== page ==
Viewpoint: Climate change — who’s waiting? We’ve always had it



It didn’t take long to find a challenger to my recent Commentary (Islander, Feb. 27: “2010-2020: The best decade in human history”). Surprisingly, it comes from Fred Benson.

Mr. Benson seems to be trying to kill the messenger, and doesn’t deal with or dispute the facts.

I stand behind my “three bold conclusions,” and I’m prepared to address any numbers Mr. Benson may have to the contrary. Just because he doesn’t care for Pierre Gosselin, that doesn’t mean the data he presents from 100 peer reviewed papers is wrong or false.

I personally am a chemical engineer, not a climate scientist, so I do not have direct access to the papers or the data, but I do have references, which I use to back up my statements. The same goes for the other “messengers” in my article that Mr. Benson doesn’t approve of. But, I’m certainly not going to quote or reference Michael Mann or Phil Jones for data, which they have twisted a bit to make their points.

Now, Dr. Roy Spencer from the University of Alabama, who provides all the satellite data on global temperatures, has studied the atmospheric CO2 content/trends over recent years, and is questioning if atmospheric CO2 concentrations will really ever double, based on latest estimates of future CO2 emissions, and taking into account how much nature has been removing from the atmosphere (“Will Humanity Ever Reach 2XCO2? Probably Not”, Feb. 1, 2020, by Roy W. Spencer). So, there is little evidence of a climate crisis or similar global threat.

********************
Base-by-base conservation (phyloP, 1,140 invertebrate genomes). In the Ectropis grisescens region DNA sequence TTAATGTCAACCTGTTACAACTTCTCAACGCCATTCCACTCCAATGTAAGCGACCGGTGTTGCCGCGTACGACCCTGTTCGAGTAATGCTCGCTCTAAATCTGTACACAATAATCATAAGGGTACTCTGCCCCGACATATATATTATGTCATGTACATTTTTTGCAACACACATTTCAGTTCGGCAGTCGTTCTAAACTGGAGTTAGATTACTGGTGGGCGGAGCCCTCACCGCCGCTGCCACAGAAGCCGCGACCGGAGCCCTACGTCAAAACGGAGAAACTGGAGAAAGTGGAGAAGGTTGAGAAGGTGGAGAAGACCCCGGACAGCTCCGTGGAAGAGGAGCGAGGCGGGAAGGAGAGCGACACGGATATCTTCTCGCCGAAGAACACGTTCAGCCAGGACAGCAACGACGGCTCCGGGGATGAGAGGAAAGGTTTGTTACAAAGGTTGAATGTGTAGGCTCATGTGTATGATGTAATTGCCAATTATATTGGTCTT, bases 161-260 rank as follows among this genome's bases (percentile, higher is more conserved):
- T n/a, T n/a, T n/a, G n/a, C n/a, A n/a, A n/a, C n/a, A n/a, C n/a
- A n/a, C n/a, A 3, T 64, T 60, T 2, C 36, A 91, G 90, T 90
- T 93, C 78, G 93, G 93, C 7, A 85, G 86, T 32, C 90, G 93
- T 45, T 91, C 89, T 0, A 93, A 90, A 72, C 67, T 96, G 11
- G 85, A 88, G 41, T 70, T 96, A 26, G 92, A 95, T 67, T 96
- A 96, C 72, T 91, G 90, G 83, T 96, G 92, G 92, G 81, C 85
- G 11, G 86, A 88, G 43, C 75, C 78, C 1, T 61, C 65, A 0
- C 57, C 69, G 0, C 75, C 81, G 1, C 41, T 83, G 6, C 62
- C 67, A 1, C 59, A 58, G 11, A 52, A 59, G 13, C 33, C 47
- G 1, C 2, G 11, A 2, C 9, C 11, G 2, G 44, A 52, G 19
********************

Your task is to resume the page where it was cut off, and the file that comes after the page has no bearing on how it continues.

I would like to challenge Mr. Benson’s “apples-to-oranges” comments on world population. I was and am stating that global population growth rate has halved from above 2 percent per year 50 years ago to 1.05 percent per year currently. No doubt the population has been growing, probably at the numbers quoted by Mr. Benson. But, as the growth rate declines from “personal choice’” as I mentioned due to increasing personal prosperity, that growth curve will level out. The opposite way is to cut off Africa and Asia from cheap electricity using fossil fuels, and the poverty will only increase, not get better. Do we really want to force a population decline by denying the benefits of electricity to these folks?

Now, I never expected folks to jump on my horse and ride into the sunset, which brings us back to hydrogen. With ACTT operating on the Island, and now the “support” of Mount Desert Island High School and College of the Atlantic, I doubt that they will suddenly drop their solarization efforts. That’s why I propose studying hydrogen. I’m currently trying to get data from Emera on the power draw of the Island for the last 10 years, broken down into quarter year figures, so we can see the variation over the period, and perhaps the impact solar has had so far on electricity needs.

At some point, if it really gets going, Emera would have to make some significant changes to be sure there was and is adequate power to the Island when the snow’s too deep or the sun doesn’t shine. What I would like to do is get a handle on just how much solar power would be going back to Emera if solar really increases. Perhaps that cheap power could be used to hydrolyze water into hydrogen and oxygen. If it’s enough, then that hydrogen could be compressed and used for fuel for vehicles, such as the Park buses I proposed. Right now, portable hydrogen refueling stations are available to operate refueling FCEVs. What will make it viable, if the amount of excess solar energy going back to Emera will be enough to generate a Hydrogen fueling system.

So, don’t wait to find out, but there’s no Climate Emergency.

Tom Rolfes lives in Somesville and Cincinnati.

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